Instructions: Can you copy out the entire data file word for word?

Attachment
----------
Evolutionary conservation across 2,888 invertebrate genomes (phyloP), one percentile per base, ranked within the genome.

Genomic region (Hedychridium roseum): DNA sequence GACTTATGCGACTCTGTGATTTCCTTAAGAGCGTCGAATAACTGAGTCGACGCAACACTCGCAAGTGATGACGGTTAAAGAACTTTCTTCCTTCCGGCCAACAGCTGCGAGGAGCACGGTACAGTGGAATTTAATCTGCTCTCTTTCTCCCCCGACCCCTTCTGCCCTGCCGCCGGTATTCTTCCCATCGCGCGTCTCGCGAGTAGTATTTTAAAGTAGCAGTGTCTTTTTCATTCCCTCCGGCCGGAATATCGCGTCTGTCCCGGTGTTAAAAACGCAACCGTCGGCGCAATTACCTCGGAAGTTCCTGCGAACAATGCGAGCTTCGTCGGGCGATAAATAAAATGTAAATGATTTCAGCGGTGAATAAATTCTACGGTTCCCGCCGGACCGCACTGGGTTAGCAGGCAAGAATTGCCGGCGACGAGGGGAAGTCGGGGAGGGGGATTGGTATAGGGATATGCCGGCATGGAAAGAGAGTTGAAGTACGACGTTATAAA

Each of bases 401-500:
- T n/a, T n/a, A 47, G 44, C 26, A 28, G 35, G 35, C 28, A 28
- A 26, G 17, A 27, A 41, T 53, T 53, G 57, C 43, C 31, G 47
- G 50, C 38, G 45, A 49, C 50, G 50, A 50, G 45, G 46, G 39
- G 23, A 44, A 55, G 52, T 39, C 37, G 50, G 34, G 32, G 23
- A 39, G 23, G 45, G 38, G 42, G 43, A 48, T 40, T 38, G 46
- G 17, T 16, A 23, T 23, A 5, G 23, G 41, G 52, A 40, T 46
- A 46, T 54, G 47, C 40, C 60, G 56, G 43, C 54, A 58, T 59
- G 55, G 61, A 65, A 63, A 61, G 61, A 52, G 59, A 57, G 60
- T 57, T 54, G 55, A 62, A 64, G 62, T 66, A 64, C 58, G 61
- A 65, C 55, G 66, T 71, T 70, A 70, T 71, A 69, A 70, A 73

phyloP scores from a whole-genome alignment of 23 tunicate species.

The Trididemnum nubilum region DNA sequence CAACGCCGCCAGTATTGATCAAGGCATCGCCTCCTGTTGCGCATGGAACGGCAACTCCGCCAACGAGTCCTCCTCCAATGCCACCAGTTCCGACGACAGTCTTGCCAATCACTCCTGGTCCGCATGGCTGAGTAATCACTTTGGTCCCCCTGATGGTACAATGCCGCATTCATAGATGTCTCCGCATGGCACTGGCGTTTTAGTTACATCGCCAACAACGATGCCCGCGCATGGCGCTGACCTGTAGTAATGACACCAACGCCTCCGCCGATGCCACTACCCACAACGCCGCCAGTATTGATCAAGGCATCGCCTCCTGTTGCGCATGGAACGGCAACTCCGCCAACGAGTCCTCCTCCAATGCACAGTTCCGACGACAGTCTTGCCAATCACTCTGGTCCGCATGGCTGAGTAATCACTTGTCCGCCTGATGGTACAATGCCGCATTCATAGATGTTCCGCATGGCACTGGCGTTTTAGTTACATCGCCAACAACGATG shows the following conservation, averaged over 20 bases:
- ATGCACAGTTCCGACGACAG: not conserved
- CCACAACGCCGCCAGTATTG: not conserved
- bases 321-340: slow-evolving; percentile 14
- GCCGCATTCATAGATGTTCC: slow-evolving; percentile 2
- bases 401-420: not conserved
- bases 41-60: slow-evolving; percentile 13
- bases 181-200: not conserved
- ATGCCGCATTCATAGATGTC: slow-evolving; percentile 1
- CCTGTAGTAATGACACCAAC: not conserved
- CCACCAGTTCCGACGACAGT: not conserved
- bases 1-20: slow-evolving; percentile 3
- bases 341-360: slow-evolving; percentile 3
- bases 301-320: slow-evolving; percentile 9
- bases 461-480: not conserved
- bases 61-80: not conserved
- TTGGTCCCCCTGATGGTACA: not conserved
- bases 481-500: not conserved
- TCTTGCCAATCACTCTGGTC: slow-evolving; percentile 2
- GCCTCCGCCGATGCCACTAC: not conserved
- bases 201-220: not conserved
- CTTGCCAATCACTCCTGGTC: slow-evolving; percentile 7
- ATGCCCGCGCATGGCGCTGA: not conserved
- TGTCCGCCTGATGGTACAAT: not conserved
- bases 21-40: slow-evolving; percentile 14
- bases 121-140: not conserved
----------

Evolutionary conservation across 2,888 invertebrate genomes (phyloP), one percentile per base, ranked within the genome.

Genomic region (Hedychridium roseum): DNA sequence GACTTATGCGACTCTGTGATTTCCTTAAGAGCGTCGAATAACTGAGTCGACGCAACACTCGCAAGTGATGACGGTTAAAGAACTTTCTTCCTTCCGGCCAACAGCTGCGAGGAGCACGGTACAGTGGAATTTAATCTGCTCTCTTTCTCCCCCGACCCCTTCTGCCCTGCCGCCGGTATTCTTCCCATCGCGCGTCTCGCGAGTAGTATTTTAAAGTAGCAGTGTCTTTTTCATTCCCTCCGGCCGGAATATCGCGTCTGTCCCGGTGTTAAAAACGCAACCGTCGGCGCAATTACCTCGGAAGTTCCTGCGAACAATGCGAGCTTCGTCGGGCGATAAATAAAATGTAAATGATTTCAGCGGTGAATAAATTCTACGGTTCCCGCCGGACCGCACTGGGTTAGCAGGCAAGAATTGCCGGCGACGAGGGGAAGTCGGGGAGGGGGATTGGTATAGGGATATGCCGGCATGGAAAGAGAGTTGAAGTACGACGTTATAAA

Each of bases 401-500:
- T n/a, T n/a, A 47, G 44, C 26, A 28, G 35, G 35, C 28, A 28
- A 26, G 17, A 27, A 41, T 53, T 53, G 57, C 43, C 31, G 47
- G 50, C 38, G 45, A 49, C 50, G 50, A 50, G 45, G 46, G 39
- G 23, A 44, A 55, G 52, T 39, C 37, G 50, G 34, G 32, G 23
- A 39, G 23, G 45, G 38, G 42, G 43, A 48, T 40, T 38, G 46
- G 17, T 16, A 23, T 23, A 5, G 23, G 41, G 52, A 40, T 46
- A 46, T 54, G 47, C 40, C 60, G 56, G 43, C 54, A 58, T 59
- G 55, G 61, A 65, A 63, A 61, G 61, A 52, G 59, A 57, G 60
- T 57, T 54, G 55, A 62, A 64, G 62, T 66, A 64, C 58, G 61
- A 65, C 55, G 66, T 71, T 70, A 70, T 71, A 69, A 70, A 73

phyloP scores from a whole-genome alignment of 23 tunicate species.

The Trididemnum nubilum region DNA sequence CAACGCCGCCAGTATTGATCAAGGCATCGCCTCCTGTTGCGCATGGAACGGCAACTCCGCCAACGAGTCCTCCTCCAATGCCACCAGTTCCGACGACAGTCTTGCCAATCACTCCTGGTCCGCATGGCTGAGTAATCACTTTGGTCCCCCTGATGGTACAATGCCGCATTCATAGATGTCTCCGCATGGCACTGGCGTTTTAGTTACATCGCCAACAACGATGCCCGCGCATGGCGCTGACCTGTAGTAATGACACCAACGCCTCCGCCGATGCCACTACCCACAACGCCGCCAGTATTGATCAAGGCATCGCCTCCTGTTGCGCATGGAACGGCAACTCCGCCAACGAGTCCTCCTCCAATGCACAGTTCCGACGACAGTCTTGCCAATCACTCTGGTCCGCATGGCTGAGTAATCACTTGTCCGCCTGATGGTACAATGCCGCATTCATAGATGTTCCGCATGGCACTGGCGTTTTAGTTACATCGCCAACAACGATG shows the following conservation, averaged over 20 bases:
- ATGCACAGTTCCGACGACAG: not conserved
- CCACAACGCCGCCAGTATTG: not conserved
- bases 321-340: slow-evolving; percentile 14
- GCCGCATTCATAGATGTTCC: slow-evolving; percentile 2
- bases 401-420: not conserved
- bases 41-60: slow-evolving; percentile 13
- bases 181-200: not conserved
- ATGCCGCATTCATAGATGTC: slow-evolving; percentile 1
- CCTGTAGTAATGACACCAAC: not conserved
- CCACCAGTTCCGACGACAGT: not conserved
- bases 1-20: slow-evolving; percentile 3
- bases 341-360: slow-evolving; percentile 3
- bases 301-320: slow-evolving; percentile 9
- bases 461-480: not conserved
- bases 61-80: not conserved
- TTGGTCCCCCTGATGGTACA: not conserved
- bases 481-500: not conserved
- TCTTGCCAATCACTCTGGTC: slow-evolving; percentile 2
- GCCTCCGCCGATGCCACTAC: not conserved
- bases 201-220: not conserved
- CTTGCCAATCACTCCTGGTC: slow-evolving; percentile 7
- ATGCCCGCGCATGGCGCTGA: not conserved
- TGTCCGCCTGATGGTACAAT: not conserved
- bases 21-40: slow-evolving; percentile 14
- bases 121-140: not conserved